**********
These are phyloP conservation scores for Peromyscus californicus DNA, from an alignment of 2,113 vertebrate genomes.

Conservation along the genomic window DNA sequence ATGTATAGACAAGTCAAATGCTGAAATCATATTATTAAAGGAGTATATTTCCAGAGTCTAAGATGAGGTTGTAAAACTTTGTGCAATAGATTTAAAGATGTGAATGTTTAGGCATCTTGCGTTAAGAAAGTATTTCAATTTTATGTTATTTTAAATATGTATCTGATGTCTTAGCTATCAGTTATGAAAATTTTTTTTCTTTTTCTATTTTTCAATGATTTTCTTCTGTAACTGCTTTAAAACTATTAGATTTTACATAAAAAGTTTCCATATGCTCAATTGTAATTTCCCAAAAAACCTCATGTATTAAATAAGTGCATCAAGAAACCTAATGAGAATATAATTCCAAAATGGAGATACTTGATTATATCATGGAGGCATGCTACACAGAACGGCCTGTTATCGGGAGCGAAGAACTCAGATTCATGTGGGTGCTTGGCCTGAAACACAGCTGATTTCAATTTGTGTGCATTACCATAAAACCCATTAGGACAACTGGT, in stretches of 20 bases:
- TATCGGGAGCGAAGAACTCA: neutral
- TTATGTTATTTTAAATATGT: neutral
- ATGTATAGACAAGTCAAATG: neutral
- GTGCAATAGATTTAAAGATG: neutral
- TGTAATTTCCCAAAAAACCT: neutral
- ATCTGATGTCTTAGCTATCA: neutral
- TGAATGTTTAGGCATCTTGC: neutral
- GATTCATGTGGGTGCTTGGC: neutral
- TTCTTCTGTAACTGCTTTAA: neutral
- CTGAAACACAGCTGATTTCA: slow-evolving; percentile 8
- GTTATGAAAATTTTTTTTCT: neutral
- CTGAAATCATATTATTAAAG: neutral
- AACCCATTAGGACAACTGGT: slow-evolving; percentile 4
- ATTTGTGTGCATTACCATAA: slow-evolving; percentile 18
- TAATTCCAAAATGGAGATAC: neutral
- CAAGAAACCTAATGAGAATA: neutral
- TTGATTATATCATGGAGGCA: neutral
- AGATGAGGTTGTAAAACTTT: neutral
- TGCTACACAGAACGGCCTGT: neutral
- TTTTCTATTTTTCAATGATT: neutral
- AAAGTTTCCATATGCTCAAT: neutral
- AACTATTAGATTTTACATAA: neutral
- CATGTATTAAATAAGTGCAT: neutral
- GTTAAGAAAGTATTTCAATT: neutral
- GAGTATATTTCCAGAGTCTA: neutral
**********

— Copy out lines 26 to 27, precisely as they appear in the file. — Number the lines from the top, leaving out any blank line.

- GTTAAGAAAGTATTTCAATT: neutral
- GAGTATATTTCCAGAGTCTA: neutral